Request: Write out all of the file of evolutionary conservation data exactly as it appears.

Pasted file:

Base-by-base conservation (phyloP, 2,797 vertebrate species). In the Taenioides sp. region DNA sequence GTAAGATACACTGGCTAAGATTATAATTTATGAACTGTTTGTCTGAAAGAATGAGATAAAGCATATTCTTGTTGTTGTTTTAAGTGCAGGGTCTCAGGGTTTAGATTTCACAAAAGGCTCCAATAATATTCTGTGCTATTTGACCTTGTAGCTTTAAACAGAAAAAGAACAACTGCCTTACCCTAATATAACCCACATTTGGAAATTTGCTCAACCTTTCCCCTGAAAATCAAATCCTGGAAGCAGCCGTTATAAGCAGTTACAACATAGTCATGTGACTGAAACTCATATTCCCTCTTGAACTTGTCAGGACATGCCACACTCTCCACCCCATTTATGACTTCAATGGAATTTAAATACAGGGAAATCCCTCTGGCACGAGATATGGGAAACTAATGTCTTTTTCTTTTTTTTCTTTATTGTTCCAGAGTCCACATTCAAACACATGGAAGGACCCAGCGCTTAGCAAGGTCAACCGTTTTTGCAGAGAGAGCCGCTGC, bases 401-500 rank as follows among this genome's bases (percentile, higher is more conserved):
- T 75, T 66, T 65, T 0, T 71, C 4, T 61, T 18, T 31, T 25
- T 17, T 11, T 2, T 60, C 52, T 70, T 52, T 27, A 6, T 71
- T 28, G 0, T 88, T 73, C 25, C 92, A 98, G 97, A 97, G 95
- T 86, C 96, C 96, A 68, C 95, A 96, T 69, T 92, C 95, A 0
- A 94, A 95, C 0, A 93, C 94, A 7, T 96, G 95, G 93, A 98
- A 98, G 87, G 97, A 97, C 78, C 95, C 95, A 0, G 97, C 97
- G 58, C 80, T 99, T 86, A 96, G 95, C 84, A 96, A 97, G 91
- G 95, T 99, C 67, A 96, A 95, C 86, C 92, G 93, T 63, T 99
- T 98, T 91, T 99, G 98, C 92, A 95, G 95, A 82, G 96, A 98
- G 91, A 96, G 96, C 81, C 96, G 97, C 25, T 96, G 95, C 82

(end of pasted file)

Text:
Base-by-base conservation (phyloP, 2,797 vertebrate species). In the Taenioides sp. region DNA sequence GTAAGATACACTGGCTAAGATTATAATTTATGAACTGTTTGTCTGAAAGAATGAGATAAAGCATATTCTTGTTGTTGTTTTAAGTGCAGGGTCTCAGGGTTTAGATTTCACAAAAGGCTCCAATAATATTCTGTGCTATTTGACCTTGTAGCTTTAAACAGAAAAAGAACAACTGCCTTACCCTAATATAACCCACATTTGGAAATTTGCTCAACCTTTCCCCTGAAAATCAAATCCTGGAAGCAGCCGTTATAAGCAGTTACAACATAGTCATGTGACTGAAACTCATATTCCCTCTTGAACTTGTCAGGACATGCCACACTCTCCACCCCATTTATGACTTCAATGGAATTTAAATACAGGGAAATCCCTCTGGCACGAGATATGGGAAACTAATGTCTTTTTCTTTTTTTTCTTTATTGTTCCAGAGTCCACATTCAAACACATGGAAGGACCCAGCGCTTAGCAAGGTCAACCGTTTTTGCAGAGAGAGCCGCTGC, bases 401-500 rank as follows among this genome's bases (percentile, higher is more conserved):
- T 75, T 66, T 65, T 0, T 71, C 4, T 61, T 18, T 31, T 25
- T 17, T 11, T 2, T 60, C 52, T 70, T 52, T 27, A 6, T 71
- T 28, G 0, T 88, T 73, C 25, C 92, A 98, G 97, A 97, G 95
- T 86, C 96, C 96, A 68, C 95, A 96, T 69, T 92, C 95, A 0
- A 94, A 95, C 0, A 93, C 94, A 7, T 96, G 95, G 93, A 98
- A 98, G 87, G 97, A 97, C 78, C 95, C 95, A 0, G 97, C 97
- G 58, C 80, T 99, T 86, A 96, G 95, C 84, A 96, A 97, G 91
- G 95, T 99, C 67, A 96, A 95, C 86, C 92, G 93, T 63, T 99
- T 98, T 91, T 99, G 98, C 92, A 95, G 95, A 82, G 96, A 98
- G 91, A 96, G 96, C 81, C 96, G 97, C 25, T 96, G 95, C 82